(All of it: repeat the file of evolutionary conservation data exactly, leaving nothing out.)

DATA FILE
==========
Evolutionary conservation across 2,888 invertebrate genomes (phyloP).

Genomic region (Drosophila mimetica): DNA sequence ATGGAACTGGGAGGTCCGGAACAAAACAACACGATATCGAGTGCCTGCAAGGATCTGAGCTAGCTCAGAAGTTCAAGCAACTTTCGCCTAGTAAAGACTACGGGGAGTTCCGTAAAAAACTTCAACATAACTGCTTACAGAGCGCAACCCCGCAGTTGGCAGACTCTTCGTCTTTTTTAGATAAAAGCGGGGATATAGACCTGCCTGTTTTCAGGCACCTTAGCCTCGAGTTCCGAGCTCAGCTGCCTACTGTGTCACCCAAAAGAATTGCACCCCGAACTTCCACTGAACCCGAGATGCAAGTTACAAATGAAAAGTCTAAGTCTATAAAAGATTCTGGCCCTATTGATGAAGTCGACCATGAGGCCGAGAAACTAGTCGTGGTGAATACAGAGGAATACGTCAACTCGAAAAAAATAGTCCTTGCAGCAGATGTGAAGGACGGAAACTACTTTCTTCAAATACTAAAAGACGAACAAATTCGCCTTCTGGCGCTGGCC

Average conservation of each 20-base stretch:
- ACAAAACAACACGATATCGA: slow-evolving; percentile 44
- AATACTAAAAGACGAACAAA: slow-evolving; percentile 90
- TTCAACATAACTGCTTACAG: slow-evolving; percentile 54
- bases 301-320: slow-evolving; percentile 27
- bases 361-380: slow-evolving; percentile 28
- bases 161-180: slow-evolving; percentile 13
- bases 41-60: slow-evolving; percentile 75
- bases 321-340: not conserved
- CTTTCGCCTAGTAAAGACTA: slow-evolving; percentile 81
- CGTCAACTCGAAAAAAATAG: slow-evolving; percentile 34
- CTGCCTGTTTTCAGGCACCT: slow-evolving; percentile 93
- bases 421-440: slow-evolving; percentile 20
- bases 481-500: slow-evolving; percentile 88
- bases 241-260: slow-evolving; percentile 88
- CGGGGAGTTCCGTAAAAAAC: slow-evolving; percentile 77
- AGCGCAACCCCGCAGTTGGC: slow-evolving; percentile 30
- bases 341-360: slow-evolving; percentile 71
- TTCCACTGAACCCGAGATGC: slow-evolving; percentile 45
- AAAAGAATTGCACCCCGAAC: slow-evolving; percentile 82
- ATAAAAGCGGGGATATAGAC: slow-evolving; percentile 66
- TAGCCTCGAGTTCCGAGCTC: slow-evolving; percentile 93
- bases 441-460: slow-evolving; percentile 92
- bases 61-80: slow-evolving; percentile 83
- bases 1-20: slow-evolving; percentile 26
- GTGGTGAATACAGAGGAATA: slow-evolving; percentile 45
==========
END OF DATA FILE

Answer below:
Evolutionary conservation across 2,888 invertebrate genomes (phyloP).

Genomic region (Drosophila mimetica): DNA sequence ATGGAACTGGGAGGTCCGGAACAAAACAACACGATATCGAGTGCCTGCAAGGATCTGAGCTAGCTCAGAAGTTCAAGCAACTTTCGCCTAGTAAAGACTACGGGGAGTTCCGTAAAAAACTTCAACATAACTGCTTACAGAGCGCAACCCCGCAGTTGGCAGACTCTTCGTCTTTTTTAGATAAAAGCGGGGATATAGACCTGCCTGTTTTCAGGCACCTTAGCCTCGAGTTCCGAGCTCAGCTGCCTACTGTGTCACCCAAAAGAATTGCACCCCGAACTTCCACTGAACCCGAGATGCAAGTTACAAATGAAAAGTCTAAGTCTATAAAAGATTCTGGCCCTATTGATGAAGTCGACCATGAGGCCGAGAAACTAGTCGTGGTGAATACAGAGGAATACGTCAACTCGAAAAAAATAGTCCTTGCAGCAGATGTGAAGGACGGAAACTACTTTCTTCAAATACTAAAAGACGAACAAATTCGCCTTCTGGCGCTGGCC

Average conservation of each 20-base stretch:
- ACAAAACAACACGATATCGA: slow-evolving; percentile 44
- AATACTAAAAGACGAACAAA: slow-evolving; percentile 90
- TTCAACATAACTGCTTACAG: slow-evolving; percentile 54
- bases 301-320: slow-evolving; percentile 27
- bases 361-380: slow-evolving; percentile 28
- bases 161-180: slow-evolving; percentile 13
- bases 41-60: slow-evolving; percentile 75
- bases 321-340: not conserved
- CTTTCGCCTAGTAAAGACTA: slow-evolving; percentile 81
- CGTCAACTCGAAAAAAATAG: slow-evolving; percentile 34
- CTGCCTGTTTTCAGGCACCT: slow-evolving; percentile 93
- bases 421-440: slow-evolving; percentile 20
- bases 481-500: slow-evolving; percentile 88
- bases 241-260: slow-evolving; percentile 88
- CGGGGAGTTCCGTAAAAAAC: slow-evolving; percentile 77
- AGCGCAACCCCGCAGTTGGC: slow-evolving; percentile 30
- bases 341-360: slow-evolving; percentile 71
- TTCCACTGAACCCGAGATGC: slow-evolving; percentile 45
- AAAAGAATTGCACCCCGAAC: slow-evolving; percentile 82
- ATAAAAGCGGGGATATAGAC: slow-evolving; percentile 66
- TAGCCTCGAGTTCCGAGCTC: slow-evolving; percentile 93
- bases 441-460: slow-evolving; percentile 92
- bases 61-80: slow-evolving; percentile 83
- bases 1-20: slow-evolving; percentile 26
- GTGGTGAATACAGAGGAATA: slow-evolving; percentile 45